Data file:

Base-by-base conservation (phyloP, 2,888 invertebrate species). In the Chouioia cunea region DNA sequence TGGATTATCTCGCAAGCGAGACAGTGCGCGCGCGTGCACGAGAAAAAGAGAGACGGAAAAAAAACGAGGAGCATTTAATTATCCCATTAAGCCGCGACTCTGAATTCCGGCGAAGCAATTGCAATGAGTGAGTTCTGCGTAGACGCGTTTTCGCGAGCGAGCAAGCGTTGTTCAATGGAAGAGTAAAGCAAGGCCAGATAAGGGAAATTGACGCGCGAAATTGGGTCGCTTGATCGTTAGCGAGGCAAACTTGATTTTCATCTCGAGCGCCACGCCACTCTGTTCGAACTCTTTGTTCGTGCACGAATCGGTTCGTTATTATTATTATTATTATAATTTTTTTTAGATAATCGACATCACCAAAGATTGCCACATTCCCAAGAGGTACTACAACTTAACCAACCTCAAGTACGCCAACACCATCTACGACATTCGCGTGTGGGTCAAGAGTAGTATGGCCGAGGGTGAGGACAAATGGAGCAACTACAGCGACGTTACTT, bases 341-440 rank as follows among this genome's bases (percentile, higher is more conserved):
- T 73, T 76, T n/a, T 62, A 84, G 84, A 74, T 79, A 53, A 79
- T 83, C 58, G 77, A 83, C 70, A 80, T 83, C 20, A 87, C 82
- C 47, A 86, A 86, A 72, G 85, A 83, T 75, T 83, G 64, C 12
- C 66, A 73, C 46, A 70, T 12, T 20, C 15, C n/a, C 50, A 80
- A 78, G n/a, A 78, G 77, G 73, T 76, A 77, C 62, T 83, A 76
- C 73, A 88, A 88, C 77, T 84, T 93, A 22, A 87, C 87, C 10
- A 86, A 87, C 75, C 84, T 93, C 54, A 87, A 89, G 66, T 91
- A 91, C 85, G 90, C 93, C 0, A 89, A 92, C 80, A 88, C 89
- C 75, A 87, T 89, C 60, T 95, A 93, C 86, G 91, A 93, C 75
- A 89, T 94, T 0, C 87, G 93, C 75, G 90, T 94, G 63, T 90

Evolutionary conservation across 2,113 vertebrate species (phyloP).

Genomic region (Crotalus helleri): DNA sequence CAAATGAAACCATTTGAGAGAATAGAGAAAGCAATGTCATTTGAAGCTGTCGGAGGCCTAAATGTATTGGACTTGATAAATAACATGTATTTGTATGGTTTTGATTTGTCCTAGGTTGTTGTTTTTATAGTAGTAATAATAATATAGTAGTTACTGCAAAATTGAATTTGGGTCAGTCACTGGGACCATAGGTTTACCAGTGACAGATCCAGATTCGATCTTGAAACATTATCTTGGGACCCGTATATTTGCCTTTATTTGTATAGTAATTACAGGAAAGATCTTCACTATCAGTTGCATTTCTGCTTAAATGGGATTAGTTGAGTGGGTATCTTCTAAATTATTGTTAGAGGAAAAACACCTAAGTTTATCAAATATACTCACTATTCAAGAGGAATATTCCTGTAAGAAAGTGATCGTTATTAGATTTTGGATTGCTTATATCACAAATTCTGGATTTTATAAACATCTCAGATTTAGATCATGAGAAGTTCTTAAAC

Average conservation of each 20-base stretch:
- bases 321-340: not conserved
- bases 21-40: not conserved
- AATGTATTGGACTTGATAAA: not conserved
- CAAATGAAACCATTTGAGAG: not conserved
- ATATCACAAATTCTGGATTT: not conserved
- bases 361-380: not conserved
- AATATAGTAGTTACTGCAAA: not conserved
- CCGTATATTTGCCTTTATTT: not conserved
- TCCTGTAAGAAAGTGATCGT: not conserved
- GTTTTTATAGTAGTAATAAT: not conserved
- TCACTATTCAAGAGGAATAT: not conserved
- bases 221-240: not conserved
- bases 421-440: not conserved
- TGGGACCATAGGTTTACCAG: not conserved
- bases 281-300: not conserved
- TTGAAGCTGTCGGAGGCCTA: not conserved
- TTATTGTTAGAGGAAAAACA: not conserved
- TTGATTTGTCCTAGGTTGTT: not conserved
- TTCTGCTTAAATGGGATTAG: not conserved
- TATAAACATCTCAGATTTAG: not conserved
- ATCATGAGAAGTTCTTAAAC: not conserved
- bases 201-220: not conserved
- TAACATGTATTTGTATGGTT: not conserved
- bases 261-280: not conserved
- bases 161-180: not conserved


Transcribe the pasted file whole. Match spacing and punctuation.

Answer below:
Base-by-base conservation (phyloP, 2,888 invertebrate species). In the Chouioia cunea region DNA sequence TGGATTATCTCGCAAGCGAGACAGTGCGCGCGCGTGCACGAGAAAAAGAGAGACGGAAAAAAAACGAGGAGCATTTAATTATCCCATTAAGCCGCGACTCTGAATTCCGGCGAAGCAATTGCAATGAGTGAGTTCTGCGTAGACGCGTTTTCGCGAGCGAGCAAGCGTTGTTCAATGGAAGAGTAAAGCAAGGCCAGATAAGGGAAATTGACGCGCGAAATTGGGTCGCTTGATCGTTAGCGAGGCAAACTTGATTTTCATCTCGAGCGCCACGCCACTCTGTTCGAACTCTTTGTTCGTGCACGAATCGGTTCGTTATTATTATTATTATTATAATTTTTTTTAGATAATCGACATCACCAAAGATTGCCACATTCCCAAGAGGTACTACAACTTAACCAACCTCAAGTACGCCAACACCATCTACGACATTCGCGTGTGGGTCAAGAGTAGTATGGCCGAGGGTGAGGACAAATGGAGCAACTACAGCGACGTTACTT, bases 341-440 rank as follows among this genome's bases (percentile, higher is more conserved):
- T 73, T 76, T n/a, T 62, A 84, G 84, A 74, T 79, A 53, A 79
- T 83, C 58, G 77, A 83, C 70, A 80, T 83, C 20, A 87, C 82
- C 47, A 86, A 86, A 72, G 85, A 83, T 75, T 83, G 64, C 12
- C 66, A 73, C 46, A 70, T 12, T 20, C 15, C n/a, C 50, A 80
- A 78, G n/a, A 78, G 77, G 73, T 76, A 77, C 62, T 83, A 76
- C 73, A 88, A 88, C 77, T 84, T 93, A 22, A 87, C 87, C 10
- A 86, A 87, C 75, C 84, T 93, C 54, A 87, A 89, G 66, T 91
- A 91, C 85, G 90, C 93, C 0, A 89, A 92, C 80, A 88, C 89
- C 75, A 87, T 89, C 60, T 95, A 93, C 86, G 91, A 93, C 75
- A 89, T 94, T 0, C 87, G 93, C 75, G 90, T 94, G 63, T 90

Evolutionary conservation across 2,113 vertebrate species (phyloP).

Genomic region (Crotalus helleri): DNA sequence CAAATGAAACCATTTGAGAGAATAGAGAAAGCAATGTCATTTGAAGCTGTCGGAGGCCTAAATGTATTGGACTTGATAAATAACATGTATTTGTATGGTTTTGATTTGTCCTAGGTTGTTGTTTTTATAGTAGTAATAATAATATAGTAGTTACTGCAAAATTGAATTTGGGTCAGTCACTGGGACCATAGGTTTACCAGTGACAGATCCAGATTCGATCTTGAAACATTATCTTGGGACCCGTATATTTGCCTTTATTTGTATAGTAATTACAGGAAAGATCTTCACTATCAGTTGCATTTCTGCTTAAATGGGATTAGTTGAGTGGGTATCTTCTAAATTATTGTTAGAGGAAAAACACCTAAGTTTATCAAATATACTCACTATTCAAGAGGAATATTCCTGTAAGAAAGTGATCGTTATTAGATTTTGGATTGCTTATATCACAAATTCTGGATTTTATAAACATCTCAGATTTAGATCATGAGAAGTTCTTAAAC

Average conservation of each 20-base stretch:
- bases 321-340: not conserved
- bases 21-40: not conserved
- AATGTATTGGACTTGATAAA: not conserved
- CAAATGAAACCATTTGAGAG: not conserved
- ATATCACAAATTCTGGATTT: not conserved
- bases 361-380: not conserved
- AATATAGTAGTTACTGCAAA: not conserved
- CCGTATATTTGCCTTTATTT: not conserved
- TCCTGTAAGAAAGTGATCGT: not conserved
- GTTTTTATAGTAGTAATAAT: not conserved
- TCACTATTCAAGAGGAATAT: not conserved
- bases 221-240: not conserved
- bases 421-440: not conserved
- TGGGACCATAGGTTTACCAG: not conserved
- bases 281-300: not conserved
- TTGAAGCTGTCGGAGGCCTA: not conserved
- TTATTGTTAGAGGAAAAACA: not conserved
- TTGATTTGTCCTAGGTTGTT: not conserved
- TTCTGCTTAAATGGGATTAG: not conserved
- TATAAACATCTCAGATTTAG: not conserved
- ATCATGAGAAGTTCTTAAAC: not conserved
- bases 201-220: not conserved
- TAACATGTATTTGTATGGTT: not conserved
- bases 261-280: not conserved
- bases 161-180: not conserved